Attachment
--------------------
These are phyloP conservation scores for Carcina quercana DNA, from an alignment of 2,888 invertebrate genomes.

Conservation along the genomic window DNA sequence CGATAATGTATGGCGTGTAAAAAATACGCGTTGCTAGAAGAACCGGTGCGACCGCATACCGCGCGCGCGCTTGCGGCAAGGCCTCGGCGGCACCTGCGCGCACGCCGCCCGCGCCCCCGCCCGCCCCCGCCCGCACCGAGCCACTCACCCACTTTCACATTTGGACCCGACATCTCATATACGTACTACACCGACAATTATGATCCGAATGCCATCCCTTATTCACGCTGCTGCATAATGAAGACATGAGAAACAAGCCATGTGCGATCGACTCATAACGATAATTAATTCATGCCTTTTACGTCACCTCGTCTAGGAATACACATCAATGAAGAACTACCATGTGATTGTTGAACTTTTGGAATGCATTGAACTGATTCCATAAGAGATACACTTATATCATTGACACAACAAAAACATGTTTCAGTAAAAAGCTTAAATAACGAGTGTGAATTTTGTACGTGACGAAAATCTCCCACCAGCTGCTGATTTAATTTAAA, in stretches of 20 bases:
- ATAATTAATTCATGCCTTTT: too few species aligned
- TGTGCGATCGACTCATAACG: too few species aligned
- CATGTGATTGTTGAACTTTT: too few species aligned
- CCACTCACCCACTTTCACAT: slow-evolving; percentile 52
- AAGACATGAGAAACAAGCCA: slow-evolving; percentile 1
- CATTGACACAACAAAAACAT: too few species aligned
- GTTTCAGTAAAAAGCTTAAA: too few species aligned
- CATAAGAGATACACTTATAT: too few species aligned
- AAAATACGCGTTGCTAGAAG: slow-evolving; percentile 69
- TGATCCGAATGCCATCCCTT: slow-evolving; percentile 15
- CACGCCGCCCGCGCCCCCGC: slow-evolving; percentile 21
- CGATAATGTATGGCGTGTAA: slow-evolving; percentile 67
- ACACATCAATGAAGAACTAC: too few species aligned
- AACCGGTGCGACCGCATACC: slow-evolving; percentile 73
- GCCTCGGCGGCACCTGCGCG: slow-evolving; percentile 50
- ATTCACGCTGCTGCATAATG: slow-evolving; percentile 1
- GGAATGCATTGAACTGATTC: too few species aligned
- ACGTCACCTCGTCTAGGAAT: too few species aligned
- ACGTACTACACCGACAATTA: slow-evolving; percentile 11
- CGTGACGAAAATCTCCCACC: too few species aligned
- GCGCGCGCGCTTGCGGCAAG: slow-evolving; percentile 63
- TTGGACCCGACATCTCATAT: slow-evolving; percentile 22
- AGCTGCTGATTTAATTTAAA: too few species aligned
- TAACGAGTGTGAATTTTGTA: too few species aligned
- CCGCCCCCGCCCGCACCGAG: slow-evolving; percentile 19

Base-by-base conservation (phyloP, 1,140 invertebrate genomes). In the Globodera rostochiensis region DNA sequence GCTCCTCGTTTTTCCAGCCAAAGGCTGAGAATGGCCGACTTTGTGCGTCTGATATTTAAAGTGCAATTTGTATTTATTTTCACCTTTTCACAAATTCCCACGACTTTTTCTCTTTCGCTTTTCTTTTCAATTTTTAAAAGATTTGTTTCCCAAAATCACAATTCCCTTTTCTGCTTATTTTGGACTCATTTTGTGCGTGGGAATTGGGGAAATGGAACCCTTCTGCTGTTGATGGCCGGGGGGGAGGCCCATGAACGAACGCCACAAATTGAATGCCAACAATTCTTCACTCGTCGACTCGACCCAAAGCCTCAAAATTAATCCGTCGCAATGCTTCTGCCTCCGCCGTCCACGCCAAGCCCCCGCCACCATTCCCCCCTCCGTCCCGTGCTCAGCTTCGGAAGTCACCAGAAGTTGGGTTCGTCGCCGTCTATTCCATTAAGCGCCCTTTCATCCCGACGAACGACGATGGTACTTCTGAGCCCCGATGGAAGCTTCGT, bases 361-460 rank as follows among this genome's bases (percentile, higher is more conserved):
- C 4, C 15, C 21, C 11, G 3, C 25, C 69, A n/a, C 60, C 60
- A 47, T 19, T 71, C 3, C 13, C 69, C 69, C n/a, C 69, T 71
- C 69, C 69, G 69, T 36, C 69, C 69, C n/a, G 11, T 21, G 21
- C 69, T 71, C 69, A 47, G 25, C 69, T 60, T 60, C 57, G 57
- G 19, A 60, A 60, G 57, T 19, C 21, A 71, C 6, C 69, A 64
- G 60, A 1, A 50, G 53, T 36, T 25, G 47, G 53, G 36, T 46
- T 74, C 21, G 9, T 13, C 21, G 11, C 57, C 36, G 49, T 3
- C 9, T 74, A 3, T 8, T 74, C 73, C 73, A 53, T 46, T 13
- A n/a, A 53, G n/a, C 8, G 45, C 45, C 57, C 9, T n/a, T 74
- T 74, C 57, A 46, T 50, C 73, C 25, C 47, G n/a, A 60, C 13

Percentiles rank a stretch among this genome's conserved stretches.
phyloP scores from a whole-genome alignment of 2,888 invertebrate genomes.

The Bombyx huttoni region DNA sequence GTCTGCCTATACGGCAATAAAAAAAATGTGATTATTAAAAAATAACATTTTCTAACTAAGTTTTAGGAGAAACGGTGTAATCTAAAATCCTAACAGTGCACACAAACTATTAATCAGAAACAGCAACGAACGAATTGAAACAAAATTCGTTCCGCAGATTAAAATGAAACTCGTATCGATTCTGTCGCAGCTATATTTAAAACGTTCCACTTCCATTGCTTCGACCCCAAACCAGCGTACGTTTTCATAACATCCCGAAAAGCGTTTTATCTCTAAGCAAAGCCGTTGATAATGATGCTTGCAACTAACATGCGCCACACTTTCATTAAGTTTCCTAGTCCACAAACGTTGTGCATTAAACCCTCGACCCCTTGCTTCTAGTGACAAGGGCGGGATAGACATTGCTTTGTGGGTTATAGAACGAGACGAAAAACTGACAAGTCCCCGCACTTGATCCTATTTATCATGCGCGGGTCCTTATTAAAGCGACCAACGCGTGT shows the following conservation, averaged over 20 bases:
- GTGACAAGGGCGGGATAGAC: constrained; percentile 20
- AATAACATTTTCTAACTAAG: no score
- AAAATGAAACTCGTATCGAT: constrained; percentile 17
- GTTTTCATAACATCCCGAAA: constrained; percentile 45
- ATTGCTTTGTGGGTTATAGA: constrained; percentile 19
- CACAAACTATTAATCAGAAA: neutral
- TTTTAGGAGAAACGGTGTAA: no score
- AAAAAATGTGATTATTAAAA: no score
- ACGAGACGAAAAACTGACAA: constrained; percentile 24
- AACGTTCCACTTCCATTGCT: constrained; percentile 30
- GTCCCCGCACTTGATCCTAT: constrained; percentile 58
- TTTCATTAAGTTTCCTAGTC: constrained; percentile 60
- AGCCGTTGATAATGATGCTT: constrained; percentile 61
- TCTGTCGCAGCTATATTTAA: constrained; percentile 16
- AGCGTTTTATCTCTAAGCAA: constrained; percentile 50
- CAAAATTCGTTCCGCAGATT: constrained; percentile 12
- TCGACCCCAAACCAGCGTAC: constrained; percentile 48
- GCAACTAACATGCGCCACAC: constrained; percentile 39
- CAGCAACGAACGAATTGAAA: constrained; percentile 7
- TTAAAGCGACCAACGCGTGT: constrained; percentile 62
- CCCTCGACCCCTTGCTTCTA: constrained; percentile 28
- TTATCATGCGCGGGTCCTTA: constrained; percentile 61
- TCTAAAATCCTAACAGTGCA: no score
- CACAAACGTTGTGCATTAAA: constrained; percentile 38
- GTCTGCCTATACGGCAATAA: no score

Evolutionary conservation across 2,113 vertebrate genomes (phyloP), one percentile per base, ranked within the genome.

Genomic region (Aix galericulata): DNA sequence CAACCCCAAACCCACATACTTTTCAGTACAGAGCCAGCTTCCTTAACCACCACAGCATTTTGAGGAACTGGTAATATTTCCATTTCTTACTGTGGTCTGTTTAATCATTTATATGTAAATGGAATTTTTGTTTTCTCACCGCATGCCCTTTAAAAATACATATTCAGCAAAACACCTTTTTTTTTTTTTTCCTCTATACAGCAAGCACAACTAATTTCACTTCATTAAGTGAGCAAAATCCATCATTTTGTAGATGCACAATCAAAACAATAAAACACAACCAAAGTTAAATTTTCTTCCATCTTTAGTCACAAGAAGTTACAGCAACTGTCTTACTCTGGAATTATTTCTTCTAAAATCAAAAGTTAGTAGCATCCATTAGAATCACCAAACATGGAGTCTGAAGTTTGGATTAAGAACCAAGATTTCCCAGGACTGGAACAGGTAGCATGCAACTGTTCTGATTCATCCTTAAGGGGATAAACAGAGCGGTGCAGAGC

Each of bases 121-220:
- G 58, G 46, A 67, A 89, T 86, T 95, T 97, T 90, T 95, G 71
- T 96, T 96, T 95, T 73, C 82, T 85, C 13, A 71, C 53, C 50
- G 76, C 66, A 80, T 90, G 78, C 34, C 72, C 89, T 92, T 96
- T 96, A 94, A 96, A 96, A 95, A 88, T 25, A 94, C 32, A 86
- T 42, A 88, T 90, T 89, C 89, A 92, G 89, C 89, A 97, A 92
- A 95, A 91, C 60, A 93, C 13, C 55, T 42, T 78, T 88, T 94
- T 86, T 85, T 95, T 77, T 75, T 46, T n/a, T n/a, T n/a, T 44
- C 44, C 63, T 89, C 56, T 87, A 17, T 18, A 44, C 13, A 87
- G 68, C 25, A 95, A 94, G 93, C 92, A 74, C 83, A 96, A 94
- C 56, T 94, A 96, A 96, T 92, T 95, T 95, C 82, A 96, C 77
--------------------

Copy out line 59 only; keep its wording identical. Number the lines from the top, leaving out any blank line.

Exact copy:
- GCAACTAACATGCGCCACAC: constrained; percentile 39